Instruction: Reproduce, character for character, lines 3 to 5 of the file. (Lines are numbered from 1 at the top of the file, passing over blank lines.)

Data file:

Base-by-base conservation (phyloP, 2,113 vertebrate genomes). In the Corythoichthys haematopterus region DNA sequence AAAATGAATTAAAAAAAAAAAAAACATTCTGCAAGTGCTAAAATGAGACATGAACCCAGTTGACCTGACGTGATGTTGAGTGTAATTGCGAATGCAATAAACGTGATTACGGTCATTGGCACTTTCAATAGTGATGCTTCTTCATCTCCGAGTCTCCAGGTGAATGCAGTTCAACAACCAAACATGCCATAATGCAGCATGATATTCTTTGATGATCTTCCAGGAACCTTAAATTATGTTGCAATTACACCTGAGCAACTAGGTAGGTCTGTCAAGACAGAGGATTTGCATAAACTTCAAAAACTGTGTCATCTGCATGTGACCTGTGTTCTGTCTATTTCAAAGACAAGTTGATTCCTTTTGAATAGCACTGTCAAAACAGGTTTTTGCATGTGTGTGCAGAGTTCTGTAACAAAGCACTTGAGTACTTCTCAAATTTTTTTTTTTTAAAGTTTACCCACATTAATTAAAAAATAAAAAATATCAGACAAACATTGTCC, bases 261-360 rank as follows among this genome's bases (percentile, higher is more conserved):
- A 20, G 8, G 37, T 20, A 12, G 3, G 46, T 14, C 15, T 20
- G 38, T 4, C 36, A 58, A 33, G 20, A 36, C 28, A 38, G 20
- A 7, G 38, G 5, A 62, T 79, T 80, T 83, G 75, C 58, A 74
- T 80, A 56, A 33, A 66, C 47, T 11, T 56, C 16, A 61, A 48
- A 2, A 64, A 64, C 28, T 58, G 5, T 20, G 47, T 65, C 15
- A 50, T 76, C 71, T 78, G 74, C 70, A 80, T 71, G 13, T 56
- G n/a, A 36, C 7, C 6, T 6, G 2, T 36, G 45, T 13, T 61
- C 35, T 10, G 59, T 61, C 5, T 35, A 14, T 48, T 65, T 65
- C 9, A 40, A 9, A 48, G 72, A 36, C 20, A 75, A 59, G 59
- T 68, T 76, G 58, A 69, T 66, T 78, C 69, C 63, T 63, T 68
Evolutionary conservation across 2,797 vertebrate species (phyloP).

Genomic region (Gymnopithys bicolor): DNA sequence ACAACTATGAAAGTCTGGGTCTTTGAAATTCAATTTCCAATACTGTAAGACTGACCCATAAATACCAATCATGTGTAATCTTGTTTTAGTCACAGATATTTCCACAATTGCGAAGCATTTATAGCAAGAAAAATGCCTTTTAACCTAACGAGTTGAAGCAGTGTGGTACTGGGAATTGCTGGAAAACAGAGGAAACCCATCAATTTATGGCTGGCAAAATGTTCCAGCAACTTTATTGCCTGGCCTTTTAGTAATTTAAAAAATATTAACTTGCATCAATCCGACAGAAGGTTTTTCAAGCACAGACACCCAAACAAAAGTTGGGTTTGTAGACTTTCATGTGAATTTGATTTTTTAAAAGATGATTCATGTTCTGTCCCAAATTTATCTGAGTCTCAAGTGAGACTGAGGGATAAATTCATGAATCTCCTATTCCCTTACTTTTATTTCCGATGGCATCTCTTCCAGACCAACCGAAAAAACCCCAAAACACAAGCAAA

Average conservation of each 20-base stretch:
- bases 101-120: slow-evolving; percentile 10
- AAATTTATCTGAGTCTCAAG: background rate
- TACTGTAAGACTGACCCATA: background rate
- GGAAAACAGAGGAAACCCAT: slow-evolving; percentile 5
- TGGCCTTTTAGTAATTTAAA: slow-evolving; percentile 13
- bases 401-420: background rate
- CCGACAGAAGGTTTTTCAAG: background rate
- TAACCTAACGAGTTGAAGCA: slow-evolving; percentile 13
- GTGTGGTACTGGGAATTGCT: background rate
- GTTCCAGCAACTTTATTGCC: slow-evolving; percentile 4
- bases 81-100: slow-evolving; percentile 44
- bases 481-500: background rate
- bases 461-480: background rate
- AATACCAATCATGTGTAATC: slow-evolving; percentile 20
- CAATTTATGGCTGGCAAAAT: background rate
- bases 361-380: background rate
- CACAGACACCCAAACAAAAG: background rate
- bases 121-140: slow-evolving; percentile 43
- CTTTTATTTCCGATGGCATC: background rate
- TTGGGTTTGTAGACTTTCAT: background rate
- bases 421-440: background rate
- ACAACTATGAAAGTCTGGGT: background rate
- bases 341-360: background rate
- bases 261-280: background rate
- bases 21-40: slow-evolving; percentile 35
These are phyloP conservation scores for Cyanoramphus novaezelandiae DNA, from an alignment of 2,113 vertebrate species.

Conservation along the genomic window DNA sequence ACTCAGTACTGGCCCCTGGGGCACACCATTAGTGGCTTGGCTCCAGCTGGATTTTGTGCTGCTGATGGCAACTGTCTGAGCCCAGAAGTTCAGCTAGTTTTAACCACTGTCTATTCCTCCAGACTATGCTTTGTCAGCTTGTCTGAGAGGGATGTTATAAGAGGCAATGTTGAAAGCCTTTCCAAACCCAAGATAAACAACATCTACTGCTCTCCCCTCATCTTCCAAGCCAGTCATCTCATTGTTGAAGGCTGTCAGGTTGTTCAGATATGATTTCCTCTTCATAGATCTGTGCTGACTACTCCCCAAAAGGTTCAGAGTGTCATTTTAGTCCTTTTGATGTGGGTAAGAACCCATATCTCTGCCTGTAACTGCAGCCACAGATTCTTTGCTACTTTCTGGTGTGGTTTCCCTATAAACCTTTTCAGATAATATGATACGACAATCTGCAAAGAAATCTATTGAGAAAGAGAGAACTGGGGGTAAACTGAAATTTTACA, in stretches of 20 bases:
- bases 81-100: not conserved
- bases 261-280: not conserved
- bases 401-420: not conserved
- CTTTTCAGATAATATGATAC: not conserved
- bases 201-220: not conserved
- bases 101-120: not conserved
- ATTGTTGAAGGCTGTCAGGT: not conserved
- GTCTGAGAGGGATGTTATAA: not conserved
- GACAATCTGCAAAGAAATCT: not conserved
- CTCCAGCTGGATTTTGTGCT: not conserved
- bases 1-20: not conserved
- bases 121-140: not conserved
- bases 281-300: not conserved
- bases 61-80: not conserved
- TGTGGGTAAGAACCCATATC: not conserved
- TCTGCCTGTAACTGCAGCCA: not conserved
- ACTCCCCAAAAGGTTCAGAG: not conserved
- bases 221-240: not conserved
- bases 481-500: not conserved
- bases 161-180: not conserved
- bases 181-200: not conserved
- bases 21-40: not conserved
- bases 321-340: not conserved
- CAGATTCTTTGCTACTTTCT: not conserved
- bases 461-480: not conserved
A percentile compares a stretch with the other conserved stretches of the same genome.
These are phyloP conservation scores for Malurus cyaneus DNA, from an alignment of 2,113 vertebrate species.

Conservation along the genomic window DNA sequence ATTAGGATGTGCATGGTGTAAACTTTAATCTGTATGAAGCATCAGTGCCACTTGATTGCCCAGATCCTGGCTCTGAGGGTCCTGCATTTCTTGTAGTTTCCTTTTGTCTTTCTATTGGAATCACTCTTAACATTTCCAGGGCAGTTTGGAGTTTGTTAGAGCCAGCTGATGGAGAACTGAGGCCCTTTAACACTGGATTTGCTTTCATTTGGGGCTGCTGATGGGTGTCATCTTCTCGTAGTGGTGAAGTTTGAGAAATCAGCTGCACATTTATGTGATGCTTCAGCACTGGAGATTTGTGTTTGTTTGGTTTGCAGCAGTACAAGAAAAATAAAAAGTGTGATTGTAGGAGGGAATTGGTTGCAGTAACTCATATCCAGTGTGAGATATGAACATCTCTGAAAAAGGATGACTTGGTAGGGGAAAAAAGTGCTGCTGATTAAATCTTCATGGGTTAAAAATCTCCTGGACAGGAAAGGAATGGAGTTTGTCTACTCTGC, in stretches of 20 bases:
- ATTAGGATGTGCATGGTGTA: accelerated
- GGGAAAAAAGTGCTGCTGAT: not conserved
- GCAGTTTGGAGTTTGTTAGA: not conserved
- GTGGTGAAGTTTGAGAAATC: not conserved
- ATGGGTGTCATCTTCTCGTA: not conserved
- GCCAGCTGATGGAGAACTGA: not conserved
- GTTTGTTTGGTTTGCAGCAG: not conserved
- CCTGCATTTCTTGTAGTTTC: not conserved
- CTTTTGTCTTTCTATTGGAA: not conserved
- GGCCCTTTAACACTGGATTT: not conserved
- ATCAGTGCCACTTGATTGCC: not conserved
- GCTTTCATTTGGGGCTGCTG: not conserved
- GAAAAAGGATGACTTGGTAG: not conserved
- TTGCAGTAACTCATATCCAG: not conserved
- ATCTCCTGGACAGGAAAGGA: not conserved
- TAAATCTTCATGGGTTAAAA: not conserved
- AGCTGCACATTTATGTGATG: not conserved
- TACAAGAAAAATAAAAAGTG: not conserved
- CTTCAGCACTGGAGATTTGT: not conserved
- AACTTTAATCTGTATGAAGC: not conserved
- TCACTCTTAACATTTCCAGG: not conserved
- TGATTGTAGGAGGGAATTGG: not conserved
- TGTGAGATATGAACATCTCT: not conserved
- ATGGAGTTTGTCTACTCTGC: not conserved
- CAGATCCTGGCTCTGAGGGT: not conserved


- G 38, T 4, C 36, A 58, A 33, G 20, A 36, C 28, A 38, G 20
- A 7, G 38, G 5, A 62, T 79, T 80, T 83, G 75, C 58, A 74
- T 80, A 56, A 33, A 66, C 47, T 11, T 56, C 16, A 61, A 48